No matter where he is, or how old, or how American, the narrator can’t escape a certain feeling of emptiness. The most prominent theme Hemon tackles might be described as the meaningless meaning of life. This has been a preoccupation of his in earlier writing, too. Jozef Pronek, one of the author’s recurring characters, ponders his existence in Hemon’s first collection, The Question of Bruno:

He realized, schlepping through the goo and yuck of wet April snow, that he was utterly superfluous walking down the Magnificent Mile, that everything would be exactly the same if the space his body occupied at that moment were empty.

In The Lazarus Project, the narrator, a writer, remarks that, “The world would be exactly the same with my book as without it.”

            Here the message is equally stark. “Most human lives perish without other people’s ever noticing,” the narrator says. “And I recognized that it could happen to me, too.” The phrasing morphs – one time it’s manifested as a group of birds “atwitter in a paroxysm of meaningless life”; one time it’s Rimbaud’s line, “What will become of the world when you leave? No matter what happens, no trace of now will remain” – but the underlying despair is always present.

            Somehow, though, Hemon makes it upbeat, affirming. The suffering is universal, and so there’s solidarity in that. It’s kind of like saying, “Yeah, maybe we don’t matter. But that doesn’t matter, either.”

The idea isn’t simply repeated within these pages, but its meaning and importance develop throughout the book. Every story can stand alone, but the thematic tie-ins make the collection feel like a collection, a cohesive unit that, like a novel, is meant to be and should be ingested whole.

Comments (View)
Dec 28, 2009 4:47pm
a cockatiel mixed with a jaguar. my flipbook defines it as a “cockguar.”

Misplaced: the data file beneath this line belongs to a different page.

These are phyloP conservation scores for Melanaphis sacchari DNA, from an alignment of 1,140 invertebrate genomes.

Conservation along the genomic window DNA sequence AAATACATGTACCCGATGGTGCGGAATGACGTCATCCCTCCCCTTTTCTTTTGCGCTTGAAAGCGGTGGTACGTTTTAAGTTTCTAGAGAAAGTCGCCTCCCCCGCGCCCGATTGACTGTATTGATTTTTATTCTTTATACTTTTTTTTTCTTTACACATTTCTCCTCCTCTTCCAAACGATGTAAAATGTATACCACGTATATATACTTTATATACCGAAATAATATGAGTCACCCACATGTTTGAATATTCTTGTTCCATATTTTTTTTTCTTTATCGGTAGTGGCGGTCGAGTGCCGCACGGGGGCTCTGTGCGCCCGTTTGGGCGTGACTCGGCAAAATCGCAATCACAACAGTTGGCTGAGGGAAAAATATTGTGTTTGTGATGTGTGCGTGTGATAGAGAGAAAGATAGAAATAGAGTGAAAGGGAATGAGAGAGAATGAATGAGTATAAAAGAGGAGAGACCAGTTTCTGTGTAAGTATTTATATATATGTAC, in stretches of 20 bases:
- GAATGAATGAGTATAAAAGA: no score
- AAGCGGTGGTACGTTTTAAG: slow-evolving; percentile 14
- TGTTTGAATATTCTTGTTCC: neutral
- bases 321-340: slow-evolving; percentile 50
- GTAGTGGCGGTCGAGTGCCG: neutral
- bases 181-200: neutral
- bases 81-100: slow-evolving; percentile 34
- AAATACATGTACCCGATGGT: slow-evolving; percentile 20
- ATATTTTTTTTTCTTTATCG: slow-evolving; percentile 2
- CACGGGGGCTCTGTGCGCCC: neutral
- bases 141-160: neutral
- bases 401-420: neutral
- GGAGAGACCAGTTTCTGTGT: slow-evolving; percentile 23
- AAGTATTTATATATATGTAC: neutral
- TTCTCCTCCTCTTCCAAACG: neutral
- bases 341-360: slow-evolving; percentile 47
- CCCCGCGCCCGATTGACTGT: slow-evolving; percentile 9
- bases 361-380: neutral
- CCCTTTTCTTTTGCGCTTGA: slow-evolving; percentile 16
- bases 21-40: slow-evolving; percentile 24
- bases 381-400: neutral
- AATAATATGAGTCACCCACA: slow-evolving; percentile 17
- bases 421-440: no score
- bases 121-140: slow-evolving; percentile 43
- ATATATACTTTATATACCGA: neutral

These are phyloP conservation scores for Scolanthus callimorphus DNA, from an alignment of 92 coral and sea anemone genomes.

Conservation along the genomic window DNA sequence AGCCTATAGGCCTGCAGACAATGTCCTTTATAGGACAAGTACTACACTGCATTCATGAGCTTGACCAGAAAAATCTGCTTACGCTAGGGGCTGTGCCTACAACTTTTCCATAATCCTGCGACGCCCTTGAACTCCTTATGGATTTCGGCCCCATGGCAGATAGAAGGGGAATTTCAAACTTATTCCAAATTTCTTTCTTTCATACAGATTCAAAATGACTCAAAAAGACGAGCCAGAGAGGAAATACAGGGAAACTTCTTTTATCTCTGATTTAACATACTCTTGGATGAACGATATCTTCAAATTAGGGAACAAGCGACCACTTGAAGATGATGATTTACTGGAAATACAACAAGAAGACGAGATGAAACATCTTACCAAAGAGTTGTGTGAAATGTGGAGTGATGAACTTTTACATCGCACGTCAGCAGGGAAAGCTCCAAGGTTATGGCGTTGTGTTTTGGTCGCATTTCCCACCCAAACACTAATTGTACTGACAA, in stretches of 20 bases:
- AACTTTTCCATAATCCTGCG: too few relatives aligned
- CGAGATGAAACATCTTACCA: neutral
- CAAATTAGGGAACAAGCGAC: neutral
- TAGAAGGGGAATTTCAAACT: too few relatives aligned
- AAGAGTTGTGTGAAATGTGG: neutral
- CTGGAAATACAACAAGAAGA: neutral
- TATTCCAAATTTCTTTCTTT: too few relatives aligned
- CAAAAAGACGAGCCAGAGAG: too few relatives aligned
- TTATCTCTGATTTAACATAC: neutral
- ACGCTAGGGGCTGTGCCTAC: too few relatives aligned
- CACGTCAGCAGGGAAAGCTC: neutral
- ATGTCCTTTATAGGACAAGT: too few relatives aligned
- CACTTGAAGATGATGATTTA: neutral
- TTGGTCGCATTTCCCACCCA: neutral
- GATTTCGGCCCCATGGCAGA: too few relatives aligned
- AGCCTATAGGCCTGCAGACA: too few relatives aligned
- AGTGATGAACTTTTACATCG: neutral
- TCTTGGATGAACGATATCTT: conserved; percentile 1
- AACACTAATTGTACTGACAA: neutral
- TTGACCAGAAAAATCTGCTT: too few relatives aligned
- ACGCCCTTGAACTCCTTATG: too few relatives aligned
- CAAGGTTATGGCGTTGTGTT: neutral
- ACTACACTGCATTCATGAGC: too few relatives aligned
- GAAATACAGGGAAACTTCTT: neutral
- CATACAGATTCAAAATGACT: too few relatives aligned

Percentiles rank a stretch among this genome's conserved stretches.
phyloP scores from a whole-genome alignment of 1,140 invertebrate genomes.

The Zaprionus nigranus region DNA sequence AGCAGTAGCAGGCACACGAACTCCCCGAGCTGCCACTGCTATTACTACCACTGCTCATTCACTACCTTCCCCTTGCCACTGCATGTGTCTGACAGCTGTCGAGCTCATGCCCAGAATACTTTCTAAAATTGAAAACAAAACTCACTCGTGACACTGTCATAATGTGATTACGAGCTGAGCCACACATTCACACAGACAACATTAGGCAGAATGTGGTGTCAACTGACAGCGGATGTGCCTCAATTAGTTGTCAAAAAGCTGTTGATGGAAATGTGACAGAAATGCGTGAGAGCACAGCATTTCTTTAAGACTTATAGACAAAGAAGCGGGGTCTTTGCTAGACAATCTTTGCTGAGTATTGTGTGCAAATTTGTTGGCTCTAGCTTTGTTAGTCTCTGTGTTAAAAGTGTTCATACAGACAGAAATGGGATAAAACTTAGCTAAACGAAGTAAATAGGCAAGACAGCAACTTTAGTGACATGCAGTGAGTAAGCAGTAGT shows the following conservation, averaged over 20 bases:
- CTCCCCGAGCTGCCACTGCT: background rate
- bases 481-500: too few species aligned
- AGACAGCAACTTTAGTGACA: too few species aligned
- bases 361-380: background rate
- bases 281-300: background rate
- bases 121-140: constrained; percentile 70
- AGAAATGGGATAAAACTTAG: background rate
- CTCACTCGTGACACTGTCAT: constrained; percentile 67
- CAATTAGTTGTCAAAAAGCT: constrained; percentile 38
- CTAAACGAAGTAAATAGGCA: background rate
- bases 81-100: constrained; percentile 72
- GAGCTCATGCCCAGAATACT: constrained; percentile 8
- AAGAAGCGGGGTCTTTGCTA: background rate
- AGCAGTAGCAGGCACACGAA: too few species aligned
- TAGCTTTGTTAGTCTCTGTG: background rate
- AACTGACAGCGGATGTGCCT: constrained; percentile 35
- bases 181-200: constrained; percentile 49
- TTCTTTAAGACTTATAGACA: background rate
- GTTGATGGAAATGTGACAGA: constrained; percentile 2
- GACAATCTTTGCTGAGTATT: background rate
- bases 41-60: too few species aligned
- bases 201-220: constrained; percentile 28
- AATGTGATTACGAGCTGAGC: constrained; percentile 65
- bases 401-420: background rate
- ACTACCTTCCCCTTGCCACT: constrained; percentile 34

a cockatiel mixed with a jaguar. my flipbook defines it as a “cockguar.”

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Dec 25, 2009 4:15pm
Rabbit with Crocodile head. (Not to be confused with its opposite, below)

Rabbit with Crocodile head. (Not to be confused with its opposite, below)

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Nov 5, 2009 6:32pm
my piggy bank opened up and i thought it looked cool

my piggy bank opened up and i thought it looked cool

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Nov 1, 2009 12:44pm
Panda/Chimp Hybrid with Bananas or Maybe Unripe Plantains

Panda/Chimp Hybrid with Bananas or Maybe Unripe Plantains

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Oct 13, 2009 2:34pm
Lawyer with Horse Body (Torts/American Saddlebred)

Lawyer with Horse Body (Torts/American Saddlebred)

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Sep 23, 2009 8:44am
Wannabe-Intellectual with Cockatoo Body
(aka SCOTT SEEKINS EAT YOUR HEART OUT)

Wannabe-Intellectual with Cockatoo Body

(aka SCOTT SEEKINS EAT YOUR HEART OUT)

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Sep 21, 2009 11:31am
Elephant With  Chimp Head

Elephant With  Chimp Head

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Sep 20, 2009 11:28am
Crocodile with Rabbit Head

Crocodile with Rabbit Head

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Sep 17, 2009 3:22pm
Sea Lion with Rabbit Tail

Sea Lion with Rabbit Tail